Steve's Herpetological Blog

An insight into the life of Steve, his research and the many books he reads

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#StevesLibrary: Sex, Botany and Empire

After reading The Naming of the Shrew recently, I was eager to find our more about Carl Linnaeus in an easily digestible format. That is where Sex, Botany & Empire comes in. The author, Patricia Fara is a historian of science at the University of Cambridge, which is right up my alley! In this fairly easy read, Fara reveals how Enlightenment botany was used to strengthen the might of the British Empire. Linnaeus may have trained his disciples to spread the gospel of his new taxonomical system (as well as sending him plant specimens from around the world), but he also opened the door to Enlightenment Britain to conquering the world. This was through correspondence with Joseph Banks, a keen admirer of Linnaeus who later became the president of the Royal Society, a position he held for more than 40 years. Using this position of power, Banks encouraged a revolution in trade and politics, as well as British science.

At the time, Enlightenment botany was replete with sexual symbolism due to the controversial new system that Carl Linnaeus introduced. With his myriad of terms relating the marriage and pariahs, to describe the reproductive anatomy of flowers, many saw botanical textbooks as pornographic materials. It was this controversy though, that helped set the seeds of what was to come. We all know that a good scandal helps to promote an idea, as it assists it in reaching a wider audience. Linnaeus was also an expert in self-promotion which meant that once his ideas had reached the world, he was able to influence people in power to start using them, therefore helping to cement the taxonomical nomenclature that we use today. I can’t imagine being a scientist in a world where there were was no single consensus on how to go about naming a species. Banks was also renowned for a scandal or two, having reported that his trousers were stolen while he was inside the tent of Queen Oberea of Tahiti. I’m not sure I believe that one. Both men became powerful political and scientific figures, ones that worked hard to promote who botanical exploration alongside the exploitation of territories and peoples. After all, there must have been some potential crops or other useful plants growing in unexplored territories that could be exploited for profit!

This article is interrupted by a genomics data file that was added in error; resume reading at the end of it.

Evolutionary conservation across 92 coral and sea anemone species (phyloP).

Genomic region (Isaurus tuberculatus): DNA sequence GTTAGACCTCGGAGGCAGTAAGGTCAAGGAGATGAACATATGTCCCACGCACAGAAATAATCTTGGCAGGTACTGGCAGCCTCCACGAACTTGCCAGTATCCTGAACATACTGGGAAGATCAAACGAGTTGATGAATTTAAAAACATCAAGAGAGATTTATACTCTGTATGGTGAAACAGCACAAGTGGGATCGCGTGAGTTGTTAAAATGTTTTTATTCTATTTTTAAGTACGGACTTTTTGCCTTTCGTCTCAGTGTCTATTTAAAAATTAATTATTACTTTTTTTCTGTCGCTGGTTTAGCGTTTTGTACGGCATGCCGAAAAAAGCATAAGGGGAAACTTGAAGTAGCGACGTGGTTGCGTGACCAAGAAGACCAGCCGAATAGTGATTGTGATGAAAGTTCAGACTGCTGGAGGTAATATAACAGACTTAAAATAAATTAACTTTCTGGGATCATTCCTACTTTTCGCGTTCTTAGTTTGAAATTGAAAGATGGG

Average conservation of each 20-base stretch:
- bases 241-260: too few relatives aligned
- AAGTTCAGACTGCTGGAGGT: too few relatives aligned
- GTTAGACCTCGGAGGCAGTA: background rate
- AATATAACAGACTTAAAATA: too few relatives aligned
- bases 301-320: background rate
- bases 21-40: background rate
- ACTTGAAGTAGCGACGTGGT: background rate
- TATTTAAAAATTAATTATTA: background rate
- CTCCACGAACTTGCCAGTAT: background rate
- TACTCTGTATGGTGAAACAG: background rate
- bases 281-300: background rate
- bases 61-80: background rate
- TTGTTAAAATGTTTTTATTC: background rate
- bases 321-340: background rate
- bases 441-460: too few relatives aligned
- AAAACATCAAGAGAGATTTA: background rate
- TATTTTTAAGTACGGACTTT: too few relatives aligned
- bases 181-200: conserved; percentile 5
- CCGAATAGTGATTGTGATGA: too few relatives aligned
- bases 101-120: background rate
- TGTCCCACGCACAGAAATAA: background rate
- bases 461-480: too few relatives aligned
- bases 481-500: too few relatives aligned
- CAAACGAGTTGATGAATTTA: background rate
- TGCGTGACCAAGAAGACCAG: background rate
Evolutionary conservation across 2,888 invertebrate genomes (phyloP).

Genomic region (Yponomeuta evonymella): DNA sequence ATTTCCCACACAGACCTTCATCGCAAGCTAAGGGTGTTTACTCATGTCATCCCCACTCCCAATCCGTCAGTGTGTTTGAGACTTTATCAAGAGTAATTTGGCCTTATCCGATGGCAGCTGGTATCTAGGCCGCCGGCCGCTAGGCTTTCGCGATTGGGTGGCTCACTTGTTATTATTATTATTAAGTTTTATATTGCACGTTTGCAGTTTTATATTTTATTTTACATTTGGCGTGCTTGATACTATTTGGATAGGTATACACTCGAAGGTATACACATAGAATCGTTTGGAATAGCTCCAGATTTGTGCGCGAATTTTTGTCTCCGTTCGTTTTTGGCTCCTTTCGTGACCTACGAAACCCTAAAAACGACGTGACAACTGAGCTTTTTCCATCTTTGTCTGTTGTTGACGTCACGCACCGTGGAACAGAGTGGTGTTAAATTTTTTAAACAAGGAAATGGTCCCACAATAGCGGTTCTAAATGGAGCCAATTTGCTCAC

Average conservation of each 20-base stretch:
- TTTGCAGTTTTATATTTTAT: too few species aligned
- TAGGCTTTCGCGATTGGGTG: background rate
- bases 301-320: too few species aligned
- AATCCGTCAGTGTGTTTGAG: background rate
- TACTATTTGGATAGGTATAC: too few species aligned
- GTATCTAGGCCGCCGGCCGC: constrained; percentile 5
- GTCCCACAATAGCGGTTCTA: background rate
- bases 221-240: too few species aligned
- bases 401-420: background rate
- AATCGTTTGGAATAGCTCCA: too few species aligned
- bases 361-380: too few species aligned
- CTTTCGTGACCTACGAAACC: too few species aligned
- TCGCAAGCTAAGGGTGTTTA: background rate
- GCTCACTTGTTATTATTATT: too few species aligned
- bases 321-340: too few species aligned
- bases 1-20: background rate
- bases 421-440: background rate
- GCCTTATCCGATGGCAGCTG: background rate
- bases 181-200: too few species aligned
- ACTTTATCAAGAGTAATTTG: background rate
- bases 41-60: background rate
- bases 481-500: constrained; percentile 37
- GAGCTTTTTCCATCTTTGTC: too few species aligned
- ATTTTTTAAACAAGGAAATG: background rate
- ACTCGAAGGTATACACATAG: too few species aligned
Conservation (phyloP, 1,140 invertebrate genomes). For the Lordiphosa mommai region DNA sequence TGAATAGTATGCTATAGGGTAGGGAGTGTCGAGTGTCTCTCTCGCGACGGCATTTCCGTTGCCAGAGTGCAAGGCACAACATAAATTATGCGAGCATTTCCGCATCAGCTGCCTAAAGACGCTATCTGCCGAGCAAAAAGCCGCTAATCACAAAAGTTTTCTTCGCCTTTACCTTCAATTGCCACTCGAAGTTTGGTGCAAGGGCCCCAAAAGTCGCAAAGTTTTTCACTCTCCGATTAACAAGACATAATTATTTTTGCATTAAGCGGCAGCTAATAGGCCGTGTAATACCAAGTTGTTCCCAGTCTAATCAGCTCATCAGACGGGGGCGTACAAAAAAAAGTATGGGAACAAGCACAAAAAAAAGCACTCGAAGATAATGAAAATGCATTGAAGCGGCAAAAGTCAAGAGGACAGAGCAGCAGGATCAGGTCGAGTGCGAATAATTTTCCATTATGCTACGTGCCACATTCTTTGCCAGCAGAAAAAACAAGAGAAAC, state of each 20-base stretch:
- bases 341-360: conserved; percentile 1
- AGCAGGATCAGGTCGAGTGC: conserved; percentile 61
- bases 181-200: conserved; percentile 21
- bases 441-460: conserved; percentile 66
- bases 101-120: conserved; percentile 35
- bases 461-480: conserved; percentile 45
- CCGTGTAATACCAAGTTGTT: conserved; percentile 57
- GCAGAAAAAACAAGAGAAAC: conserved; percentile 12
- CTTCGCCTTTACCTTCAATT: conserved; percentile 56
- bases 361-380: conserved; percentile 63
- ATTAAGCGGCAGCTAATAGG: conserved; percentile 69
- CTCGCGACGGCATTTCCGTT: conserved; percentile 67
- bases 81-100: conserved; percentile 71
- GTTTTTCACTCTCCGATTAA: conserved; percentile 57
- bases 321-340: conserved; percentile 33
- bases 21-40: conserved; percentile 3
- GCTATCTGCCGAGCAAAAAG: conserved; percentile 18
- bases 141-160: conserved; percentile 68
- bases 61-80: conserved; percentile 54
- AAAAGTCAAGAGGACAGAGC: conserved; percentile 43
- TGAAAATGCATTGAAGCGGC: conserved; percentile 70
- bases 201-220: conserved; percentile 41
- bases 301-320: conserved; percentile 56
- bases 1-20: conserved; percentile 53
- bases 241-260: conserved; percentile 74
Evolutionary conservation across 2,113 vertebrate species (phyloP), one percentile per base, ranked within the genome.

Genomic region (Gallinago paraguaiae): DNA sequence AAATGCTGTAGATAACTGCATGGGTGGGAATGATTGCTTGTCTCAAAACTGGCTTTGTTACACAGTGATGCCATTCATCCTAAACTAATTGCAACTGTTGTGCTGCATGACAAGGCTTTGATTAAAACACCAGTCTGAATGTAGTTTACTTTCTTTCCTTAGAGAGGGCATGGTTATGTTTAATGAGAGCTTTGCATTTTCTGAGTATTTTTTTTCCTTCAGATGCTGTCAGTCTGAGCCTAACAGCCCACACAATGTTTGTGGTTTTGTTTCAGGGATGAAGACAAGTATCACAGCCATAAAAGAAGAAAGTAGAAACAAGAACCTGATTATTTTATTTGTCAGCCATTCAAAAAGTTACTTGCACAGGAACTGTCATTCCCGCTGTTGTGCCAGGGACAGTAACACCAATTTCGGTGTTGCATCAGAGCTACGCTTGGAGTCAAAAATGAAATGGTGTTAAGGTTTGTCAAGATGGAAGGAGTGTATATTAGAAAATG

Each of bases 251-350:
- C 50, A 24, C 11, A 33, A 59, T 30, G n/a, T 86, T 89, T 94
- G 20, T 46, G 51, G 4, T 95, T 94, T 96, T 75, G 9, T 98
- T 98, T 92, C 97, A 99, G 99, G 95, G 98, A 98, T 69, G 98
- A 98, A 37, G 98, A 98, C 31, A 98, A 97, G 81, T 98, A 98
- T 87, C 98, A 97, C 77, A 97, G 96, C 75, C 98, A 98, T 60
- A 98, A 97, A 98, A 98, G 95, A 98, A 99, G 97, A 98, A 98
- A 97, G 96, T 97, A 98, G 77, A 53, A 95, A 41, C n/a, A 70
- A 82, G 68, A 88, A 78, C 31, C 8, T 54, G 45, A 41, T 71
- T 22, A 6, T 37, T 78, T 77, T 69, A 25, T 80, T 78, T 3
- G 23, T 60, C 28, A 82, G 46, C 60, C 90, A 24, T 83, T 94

Sex, Botany & Empire follows the story of Linnaeus and Banks, the problems they faced along the way, but also how they managed to secure their power in the face of uncertain odds. Unsurprisingly, Banks was quite wealthy, which is one of the reasons why he was able to assert the dominance that he did. Having friends high up in the navy, as well as being a personal friend to King George III also helped. Looking back at everything, there is no doubt that what Banks promoted would be frowned upon today. However, the world would been a much different place if he had not used his knowledge and influence to revolutionise centres such as Kew Gardens, as places where botanical research could be conducted in order to understand the usefulness of various plants. A large number of our medicines for examples, are botanical in origin. Banks may not have discovered these properties himself, but it is clear that he along with Linnaeus, helped to put botany on the map.

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